“What is particularly cool about canoeing coming on to the Paralympic program, this is so much more to us than just participation at the elite level of paracanoe,” Jacobi says.

Breaking it Down

The addition of paratriathlon and paracanoe to the Paralympic Games involves several disciplines in each sport, including singles and doubles sprints in paracanoe, and swimming, cycling, and distance races in paratriathlon. According to USA Triathlon, Paralympians compete in categories that account for different physical and visual disabilities: amputees, cerebral palsy/stroke/traumatic brain injury, spinal-cord injury, visually impaired, and “les autres,” which refers to any other conditions.

Twenty-seven countries currently have athletes participating in paratriathlon, Yount says. He expects that number to grow, perhaps doubling or tripling in size.

“As these different countries see the opportunity for them to generate medal counts as a part of the Paralympic Games, they see opportunities for new funding strings to be created, whether through federal agencies or private groups,” Yount says. “We even see that opportunity open, where major Fortune 100 companies that have invested a lot of dollars and a lot of time in this area are stepping up and working with us more cooperatively going forward.”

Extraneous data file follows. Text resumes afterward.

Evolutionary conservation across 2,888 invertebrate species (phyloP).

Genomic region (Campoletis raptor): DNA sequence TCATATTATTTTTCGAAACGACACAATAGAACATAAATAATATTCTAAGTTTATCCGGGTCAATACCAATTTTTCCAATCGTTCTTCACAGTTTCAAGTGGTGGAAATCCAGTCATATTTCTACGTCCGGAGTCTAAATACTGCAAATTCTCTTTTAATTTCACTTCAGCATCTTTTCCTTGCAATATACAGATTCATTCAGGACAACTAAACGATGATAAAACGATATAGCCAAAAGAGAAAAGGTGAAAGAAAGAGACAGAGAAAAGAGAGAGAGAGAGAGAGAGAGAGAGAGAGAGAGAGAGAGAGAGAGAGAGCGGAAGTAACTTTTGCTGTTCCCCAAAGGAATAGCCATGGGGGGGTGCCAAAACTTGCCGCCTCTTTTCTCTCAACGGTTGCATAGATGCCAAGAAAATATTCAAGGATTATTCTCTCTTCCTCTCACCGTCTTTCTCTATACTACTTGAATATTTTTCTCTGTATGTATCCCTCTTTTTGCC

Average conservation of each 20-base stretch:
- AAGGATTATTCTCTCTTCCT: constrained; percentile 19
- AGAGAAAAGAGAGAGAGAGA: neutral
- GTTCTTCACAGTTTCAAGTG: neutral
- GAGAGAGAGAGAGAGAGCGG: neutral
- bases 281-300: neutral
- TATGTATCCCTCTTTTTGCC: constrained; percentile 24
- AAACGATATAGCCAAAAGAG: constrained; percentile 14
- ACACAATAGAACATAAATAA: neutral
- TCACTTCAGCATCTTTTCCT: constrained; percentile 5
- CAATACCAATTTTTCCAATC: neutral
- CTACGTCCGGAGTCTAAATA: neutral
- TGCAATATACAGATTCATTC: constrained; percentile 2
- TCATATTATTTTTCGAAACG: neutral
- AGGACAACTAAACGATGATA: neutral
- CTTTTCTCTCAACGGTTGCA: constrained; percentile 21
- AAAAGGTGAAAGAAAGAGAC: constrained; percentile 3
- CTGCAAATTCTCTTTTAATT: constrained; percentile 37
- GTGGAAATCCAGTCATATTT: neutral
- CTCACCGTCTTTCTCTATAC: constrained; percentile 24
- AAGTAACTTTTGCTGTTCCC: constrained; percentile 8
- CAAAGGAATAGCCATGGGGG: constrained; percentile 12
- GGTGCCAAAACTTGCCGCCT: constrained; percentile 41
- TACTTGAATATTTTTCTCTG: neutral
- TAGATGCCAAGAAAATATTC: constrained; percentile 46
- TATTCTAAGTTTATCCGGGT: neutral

Paratriathlon has grown so much that paratriathletes now compete against able-bodied athletes. The same thing has happened in canoe, where paracanoe athletes compete alongside the U.S. sprint national team at the ICF Canoe Sprint World Championships.

The benefits of being included in the Paralympic Games will likely go beyond medal counts. Those in­volved in canoeing and kayaking see broader implications as it reaches all people with physical disabilities.

“I do believe the addition of paracanoe/kayak to the roster will, in essence, serve as a doorway for more people with physical disabilities to pursue a more active lifestyle,” Brown says. “With the sport of canoe/kayak, individuals are able to get in a boat, get their heart rate up, and get a good workout without having to worry whether or not their legs have the ability to get them where they are going.”

“Canoe/kayak is a lifestyle sport,” says Jacobi, who has been involved in paddle sports since he was 8. “Once you finish competing at the highest level, in my opinion, you’re just beginning. Rivers and lakes and oceans and bays and creeks are there for the enjoyment of millions at just the recreational level. That has always been the heart and soul of paddle sports. We see it the exact same way for canoeing as a Paralympic sport, as well.”